This summer has been an important one for me and for my development.  I have had more experiences that have helped me to understand how God knows us and is watching out for us as individuals.  First, I had another opportunity to speak in church.  That is always something that brings a lot of growth because it is so hard for me.  Second, my brother Ben got home from his mission.  It was awesome to see him and to see how much he has grown spiritually.  He really has the light of Christ with him as such a recent full-time servant of God.  It is always a bitter-sweet feeling for me to see people come and go from their missions.  My church is a missionary church.  We have a message that is an important one to share about the gospel of Jesus Christ and about the restoration of the fullness of God’s plan of salvation that is meant for all of his children.  As a member of the Church of Jesus Christ of Latter Day Saints, most young men that are my age are leaving on missions somewhere in the world for two years. If circumstances were different and I didn’t have autism, I would be on my mission right now. But, instead, I am going to find another way to share my testimony.  So, I hope that you all will bear with me and not be offended if I use some of my blog space to share what I know to be true. I did not always believe in God or that he loved me.  I didn’t think that a loving God would give his children the kinds of challenges like autism, or cancer, or losing children to illness, or a hundred other really hard things that people face every day.  My parents taught me that I was a child of God but it just didn’t make sense to me.  I love my parents, though, and I trusted that they knew more about it than I did and so I just tried to rely on their belief for a long time.  But, I was getting frustrated with my life and not being able to function at most basic levels.  I wanted to not continue living on some days.  I was in a pretty dark place and couldn’t see my way out of it.  I decided that I had two choices.  I could give up or I could do something different to try to make my life better.  I decided that I needed to figure out if what my parents had been teaching me was true or just a good story to make me feel better.  So, I resolved to start praying–not just going through the motions, but really praying to God with all of my heart to see if he was really there and if he loved me.  It took many months of earnestly seeking an answer.  One day, my dad showed me a video produced by our church called The First Vision.  Here is the link. https://www.lds.org/media-library/video/2008-06-01-the-restoration?category=topics/joseph-smith&lang=eng.  It is about a young boy named Joseph Smith who had […]

Costa Rica–cool place to visit and my first big international trip.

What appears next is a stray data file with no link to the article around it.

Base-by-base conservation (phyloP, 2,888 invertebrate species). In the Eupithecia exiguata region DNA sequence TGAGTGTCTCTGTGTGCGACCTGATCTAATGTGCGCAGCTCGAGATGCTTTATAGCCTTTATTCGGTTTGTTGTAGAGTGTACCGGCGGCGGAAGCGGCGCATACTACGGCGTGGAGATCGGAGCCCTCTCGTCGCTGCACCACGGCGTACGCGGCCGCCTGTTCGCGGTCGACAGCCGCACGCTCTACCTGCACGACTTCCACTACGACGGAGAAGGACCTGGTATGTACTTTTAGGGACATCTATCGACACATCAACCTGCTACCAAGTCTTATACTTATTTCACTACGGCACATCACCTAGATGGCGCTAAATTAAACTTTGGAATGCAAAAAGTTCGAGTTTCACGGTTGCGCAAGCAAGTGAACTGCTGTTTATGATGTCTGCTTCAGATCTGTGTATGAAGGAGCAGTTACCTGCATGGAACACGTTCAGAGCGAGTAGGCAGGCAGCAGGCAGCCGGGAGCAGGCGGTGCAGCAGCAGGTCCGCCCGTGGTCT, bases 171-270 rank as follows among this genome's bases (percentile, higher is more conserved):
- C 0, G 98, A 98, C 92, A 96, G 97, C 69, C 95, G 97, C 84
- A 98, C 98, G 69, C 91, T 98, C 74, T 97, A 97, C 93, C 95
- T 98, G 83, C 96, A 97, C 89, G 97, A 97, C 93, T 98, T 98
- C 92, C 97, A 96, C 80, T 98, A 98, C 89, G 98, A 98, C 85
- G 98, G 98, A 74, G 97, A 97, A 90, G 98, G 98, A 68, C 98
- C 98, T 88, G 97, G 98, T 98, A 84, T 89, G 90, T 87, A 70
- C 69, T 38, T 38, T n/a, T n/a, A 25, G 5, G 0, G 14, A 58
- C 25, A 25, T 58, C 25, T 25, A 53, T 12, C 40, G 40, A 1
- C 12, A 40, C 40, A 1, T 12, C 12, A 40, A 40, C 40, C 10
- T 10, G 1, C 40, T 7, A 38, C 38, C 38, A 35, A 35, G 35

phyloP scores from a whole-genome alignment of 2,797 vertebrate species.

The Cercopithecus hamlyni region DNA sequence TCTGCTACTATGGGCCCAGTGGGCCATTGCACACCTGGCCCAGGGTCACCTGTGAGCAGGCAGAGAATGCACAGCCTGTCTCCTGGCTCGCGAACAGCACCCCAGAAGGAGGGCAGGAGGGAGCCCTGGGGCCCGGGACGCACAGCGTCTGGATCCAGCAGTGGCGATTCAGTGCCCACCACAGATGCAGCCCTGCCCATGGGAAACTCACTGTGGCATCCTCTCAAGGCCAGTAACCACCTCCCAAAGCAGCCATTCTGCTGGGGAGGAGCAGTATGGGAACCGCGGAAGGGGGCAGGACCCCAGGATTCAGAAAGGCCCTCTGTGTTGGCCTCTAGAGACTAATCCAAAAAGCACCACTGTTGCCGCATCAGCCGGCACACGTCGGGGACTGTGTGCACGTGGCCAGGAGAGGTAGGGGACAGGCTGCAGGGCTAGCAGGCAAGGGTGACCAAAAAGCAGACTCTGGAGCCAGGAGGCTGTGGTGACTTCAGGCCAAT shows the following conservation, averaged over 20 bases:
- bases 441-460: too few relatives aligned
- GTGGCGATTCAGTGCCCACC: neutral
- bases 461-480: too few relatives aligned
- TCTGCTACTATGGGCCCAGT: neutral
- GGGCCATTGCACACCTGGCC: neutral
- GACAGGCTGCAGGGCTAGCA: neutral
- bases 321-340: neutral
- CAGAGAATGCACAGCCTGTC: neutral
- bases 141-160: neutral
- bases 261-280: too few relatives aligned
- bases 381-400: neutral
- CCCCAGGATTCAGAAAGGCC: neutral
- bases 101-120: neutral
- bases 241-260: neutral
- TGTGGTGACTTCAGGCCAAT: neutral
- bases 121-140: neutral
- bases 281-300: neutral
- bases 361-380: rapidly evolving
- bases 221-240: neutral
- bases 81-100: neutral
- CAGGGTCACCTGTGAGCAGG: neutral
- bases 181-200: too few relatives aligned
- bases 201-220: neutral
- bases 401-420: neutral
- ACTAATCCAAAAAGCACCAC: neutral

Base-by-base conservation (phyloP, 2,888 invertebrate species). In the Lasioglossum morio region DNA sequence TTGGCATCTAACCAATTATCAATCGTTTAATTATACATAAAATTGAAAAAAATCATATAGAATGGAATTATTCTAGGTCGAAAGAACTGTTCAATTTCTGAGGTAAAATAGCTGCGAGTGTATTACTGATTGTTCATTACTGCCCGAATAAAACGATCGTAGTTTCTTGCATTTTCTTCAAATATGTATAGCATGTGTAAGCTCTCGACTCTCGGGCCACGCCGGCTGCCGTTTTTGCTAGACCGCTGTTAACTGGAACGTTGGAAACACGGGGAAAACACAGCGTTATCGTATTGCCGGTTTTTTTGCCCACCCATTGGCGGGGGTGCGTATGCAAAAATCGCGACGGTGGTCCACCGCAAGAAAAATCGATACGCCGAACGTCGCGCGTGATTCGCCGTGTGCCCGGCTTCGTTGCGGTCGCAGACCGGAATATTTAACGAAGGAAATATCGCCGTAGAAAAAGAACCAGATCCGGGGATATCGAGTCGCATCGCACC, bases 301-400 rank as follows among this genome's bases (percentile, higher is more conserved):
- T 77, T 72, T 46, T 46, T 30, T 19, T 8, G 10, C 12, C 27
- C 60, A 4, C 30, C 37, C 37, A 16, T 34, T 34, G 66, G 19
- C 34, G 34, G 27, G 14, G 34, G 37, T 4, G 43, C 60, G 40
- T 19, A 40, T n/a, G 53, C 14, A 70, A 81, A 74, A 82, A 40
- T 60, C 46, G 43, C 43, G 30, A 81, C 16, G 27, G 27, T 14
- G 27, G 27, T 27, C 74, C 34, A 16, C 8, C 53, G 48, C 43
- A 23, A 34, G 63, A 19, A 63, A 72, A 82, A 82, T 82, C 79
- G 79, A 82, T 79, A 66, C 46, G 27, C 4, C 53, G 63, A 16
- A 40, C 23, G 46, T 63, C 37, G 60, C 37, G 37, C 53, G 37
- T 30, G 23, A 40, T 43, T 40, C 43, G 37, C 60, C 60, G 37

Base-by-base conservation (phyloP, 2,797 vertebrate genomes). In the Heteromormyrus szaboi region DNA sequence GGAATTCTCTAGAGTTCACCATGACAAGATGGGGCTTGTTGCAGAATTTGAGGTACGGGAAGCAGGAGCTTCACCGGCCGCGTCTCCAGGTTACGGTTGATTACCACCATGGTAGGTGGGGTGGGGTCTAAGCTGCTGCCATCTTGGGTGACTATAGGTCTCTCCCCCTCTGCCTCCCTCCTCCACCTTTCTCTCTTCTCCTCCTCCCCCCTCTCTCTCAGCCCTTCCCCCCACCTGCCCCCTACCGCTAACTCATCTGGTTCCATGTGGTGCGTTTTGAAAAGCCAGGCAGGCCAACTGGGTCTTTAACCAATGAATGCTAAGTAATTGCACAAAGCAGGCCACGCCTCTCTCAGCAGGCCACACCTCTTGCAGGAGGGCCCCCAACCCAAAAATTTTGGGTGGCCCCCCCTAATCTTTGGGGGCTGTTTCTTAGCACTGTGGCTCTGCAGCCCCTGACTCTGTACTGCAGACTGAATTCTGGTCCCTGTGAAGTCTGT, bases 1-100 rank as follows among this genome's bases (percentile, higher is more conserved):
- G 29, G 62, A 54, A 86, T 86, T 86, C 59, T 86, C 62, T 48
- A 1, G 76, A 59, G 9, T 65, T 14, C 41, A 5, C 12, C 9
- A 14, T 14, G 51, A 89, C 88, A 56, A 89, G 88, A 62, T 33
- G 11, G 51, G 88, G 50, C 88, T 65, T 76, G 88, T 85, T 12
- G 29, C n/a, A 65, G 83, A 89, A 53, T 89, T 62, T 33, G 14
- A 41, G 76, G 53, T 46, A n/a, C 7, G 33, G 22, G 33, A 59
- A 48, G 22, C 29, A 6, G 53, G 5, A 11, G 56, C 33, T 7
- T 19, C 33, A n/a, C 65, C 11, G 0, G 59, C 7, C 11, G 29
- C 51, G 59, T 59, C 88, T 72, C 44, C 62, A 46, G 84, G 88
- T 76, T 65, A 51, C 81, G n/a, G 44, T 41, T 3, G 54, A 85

This past week, my mom and dad treated me to an awesome adventure. It was a gift for graduating from high school. I wanted to go somewhere in a foreign country and somewhere by the ocean so we decided on Costa Rica. My dad had heard that it was a cool place and not as touristy as some places like Mexico. So, we got our passports updated and made our plans. The plane rides were kind of painful because we had long layovers getting down there and the seats were uncomfortable. But, we made it without any issues. As we got there, we took a shuttle bus to our rental car place and picked up a car. Then, we hit the road. Speaking of the road, it was pretty beat up and had tons of potholes. It was a very bumpy ride. It was cool though because we were in the real back country of Costa Rica. There were people riding bicycles, motorcycles, ATVs, horses and just walking along the road. You never knew what you were going to see around the next bend. There were also dogs running free wherever you looked and chickens roaming around outside of coops. There were also these very cool looking cows all over the place and horses just tied up on the side of the road. It was very different than the USA where everything is behind fences and people all drive cars even on short errands. Costa Ricans are probably healthier because they get lots of exercise. Anyway, we made it to the house that we rented for our stay. It was really cool. It wasn’t real big but had nice wood ceilings and a great courtyard with hammocks and a swimming pool. My favorite thing was that it was very close to the beach and we could just walk to everything that we needed. It was fun to just be outside and not reliant on a car. I loved all of the trees and you could watch these cool little crabs crawling all over the place in the evening. They had vibrant orange legs, bright purple claws, black bodies and yellow eyes. They looked like little Halloween decorations. Plus, they kept sneaking into our house. We would just be laying on the couch, would look down and there was a crab staring up at you. It was kind of funny. The beach was awesome. It went on forever and the sand was perfect and clean. My dad liked to dig up crabs that had buried themselves in the sand after the tide had passed. All of a sudden, he would jump down and scoop up two handfuls of sand and there would be a crab sitting in the middle of his hands. I’m not sure how he knew where to dig because it all just looked the same to me. My dad is like a little kid sometimes. He gets excited about little things in nature. Every time any deer come in our backyard, he has to go watch them. I think the ocean animals have the same effect. I love […]